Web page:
Throughout his career Winterbottom has always been superb at placing the audience firmly within the world of the narrative and its characters, and this allows us to feel that we are there with the characters and share their experiences. Through Winterbottom’s tight but subtle direction and camerawork, Giles Nuttgens’ sublime cinematography and Harry Escott’s exceptional score (which achieves the perfect balance of helping to firmly set the mood without ever feeling over powering or distracting) The Wedding Guest really helps the audience to experience the feelings of the film’s evocative settings in Pakistan and India – whether this be the chaotic urban conurbations or the remote and desolate countryside. Both of these settings provide their own unique feelings of isolation and threat for the film’s protagonists, and the audience is able to share that.
Ultimately, The Wedding Guest is a character driven narrative, and so its success does ultimately depend on the performances. Dev Patel really has developed as an actor and is exceptional as Jay (if that is even his real name – he has so many throughout the narrative). It should not be underestimated just how a performance such as his is easy to get wrong or over-do, but he commands the screen with a brooding, mesmeric performance. Likewise, Radhika Apte is equally excellent as Samira, and the two of them share great on-screen chemistry.
As the plot develops and there is the inevitable double-crossing, Winterbottom’s script and the two excellent performance make sure that all cards are kept very closely to respective chests, and so when so many of the aforementioned ‘thrillers’ may well contain expensive (but often unnecessary) action sequences, they do tend to contain predictable plots, but The Wedding Guest does keep the audience guessing as it is not in any way predictable. This is the main reason for me why it is actually a genuinely good ‘thriller’, because The Wedding Guest is actually genuinely thrilling.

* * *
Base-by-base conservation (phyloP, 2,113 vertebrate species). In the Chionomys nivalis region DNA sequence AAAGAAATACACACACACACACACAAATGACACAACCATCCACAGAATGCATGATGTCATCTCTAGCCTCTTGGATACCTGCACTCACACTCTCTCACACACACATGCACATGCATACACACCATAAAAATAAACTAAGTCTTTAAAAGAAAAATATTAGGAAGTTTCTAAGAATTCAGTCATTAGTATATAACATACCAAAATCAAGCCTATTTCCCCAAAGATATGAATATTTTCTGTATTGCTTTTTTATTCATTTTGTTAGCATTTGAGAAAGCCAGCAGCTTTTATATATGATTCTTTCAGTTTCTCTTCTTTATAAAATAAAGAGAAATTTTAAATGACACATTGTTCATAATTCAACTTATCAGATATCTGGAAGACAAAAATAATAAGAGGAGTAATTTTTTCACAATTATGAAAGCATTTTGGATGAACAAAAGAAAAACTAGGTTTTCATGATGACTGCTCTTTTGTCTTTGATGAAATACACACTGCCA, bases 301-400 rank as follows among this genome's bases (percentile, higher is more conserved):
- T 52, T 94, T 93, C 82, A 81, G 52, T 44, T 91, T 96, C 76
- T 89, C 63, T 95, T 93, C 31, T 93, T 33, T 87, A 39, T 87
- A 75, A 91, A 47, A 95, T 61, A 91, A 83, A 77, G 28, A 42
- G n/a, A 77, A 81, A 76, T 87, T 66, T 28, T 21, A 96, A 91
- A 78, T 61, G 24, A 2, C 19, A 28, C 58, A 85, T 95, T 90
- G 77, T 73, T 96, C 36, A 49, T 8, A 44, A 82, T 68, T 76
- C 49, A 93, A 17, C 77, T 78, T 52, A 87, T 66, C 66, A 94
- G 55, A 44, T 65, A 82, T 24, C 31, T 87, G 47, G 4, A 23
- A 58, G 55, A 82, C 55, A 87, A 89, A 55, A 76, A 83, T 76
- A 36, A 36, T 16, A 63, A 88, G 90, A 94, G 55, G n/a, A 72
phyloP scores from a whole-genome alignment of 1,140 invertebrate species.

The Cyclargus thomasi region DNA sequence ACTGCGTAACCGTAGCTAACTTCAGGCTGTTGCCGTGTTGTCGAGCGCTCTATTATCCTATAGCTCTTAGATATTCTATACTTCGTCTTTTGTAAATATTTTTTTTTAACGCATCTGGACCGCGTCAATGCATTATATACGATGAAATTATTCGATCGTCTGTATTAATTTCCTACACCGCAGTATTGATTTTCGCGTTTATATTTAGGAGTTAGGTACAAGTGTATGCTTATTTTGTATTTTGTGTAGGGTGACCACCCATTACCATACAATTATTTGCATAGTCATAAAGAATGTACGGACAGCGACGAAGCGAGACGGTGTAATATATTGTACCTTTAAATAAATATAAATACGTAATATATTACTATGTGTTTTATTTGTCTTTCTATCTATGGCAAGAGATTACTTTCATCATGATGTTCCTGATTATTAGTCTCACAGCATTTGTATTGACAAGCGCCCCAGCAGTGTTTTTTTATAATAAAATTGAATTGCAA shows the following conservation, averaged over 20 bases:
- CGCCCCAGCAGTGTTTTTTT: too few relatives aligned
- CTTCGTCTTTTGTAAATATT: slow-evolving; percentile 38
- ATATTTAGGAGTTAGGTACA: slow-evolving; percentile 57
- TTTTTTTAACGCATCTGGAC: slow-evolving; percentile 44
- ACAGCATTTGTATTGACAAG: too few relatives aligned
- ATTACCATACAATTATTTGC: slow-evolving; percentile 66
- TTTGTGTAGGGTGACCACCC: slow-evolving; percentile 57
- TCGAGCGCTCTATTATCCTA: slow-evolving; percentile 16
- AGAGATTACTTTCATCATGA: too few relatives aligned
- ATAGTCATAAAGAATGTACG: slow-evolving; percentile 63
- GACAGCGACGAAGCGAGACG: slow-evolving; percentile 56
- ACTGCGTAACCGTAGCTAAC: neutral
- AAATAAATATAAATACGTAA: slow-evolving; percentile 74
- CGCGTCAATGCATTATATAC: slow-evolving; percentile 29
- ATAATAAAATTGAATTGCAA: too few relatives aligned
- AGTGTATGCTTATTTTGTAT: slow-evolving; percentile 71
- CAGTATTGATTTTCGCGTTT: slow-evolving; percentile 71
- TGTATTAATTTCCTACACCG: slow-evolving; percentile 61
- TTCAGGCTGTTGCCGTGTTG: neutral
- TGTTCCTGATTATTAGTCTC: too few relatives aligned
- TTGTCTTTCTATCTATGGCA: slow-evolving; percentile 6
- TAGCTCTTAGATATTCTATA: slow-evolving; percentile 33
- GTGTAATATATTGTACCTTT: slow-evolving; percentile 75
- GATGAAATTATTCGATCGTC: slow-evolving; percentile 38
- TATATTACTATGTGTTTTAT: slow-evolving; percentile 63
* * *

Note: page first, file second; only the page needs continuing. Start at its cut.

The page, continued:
From the start both of the main characters are genuinely interesting and unpredictable, and therefore engaging. Though as the narrative develops this air of unpredictability certainly remains, both protagonists are also developed enough that we do care about them, and so some may not like the film’s ending, but I would consider it completely appropriate and in perfect tone with the rest of the film.
The Wedding Guest may admittedly not live long in the memory, does not revolutionise anything or indeed contain any deeply profound or life-changing themes within its narrative, but those that appreciate genuinely good film-making and actually also appreciate films with a bit of substance and cinematic craft where all involved are at the top of their game, will be gripped and engaged by The Wedding Guest from start to finish.
A film that fits the more traditional definition of thriller; for those that appreciate a thriller with substance and style (but not mindless violence or explosions) The Wedding Guest is a truly cinematic experience that is both engaging and genuinely thrilling.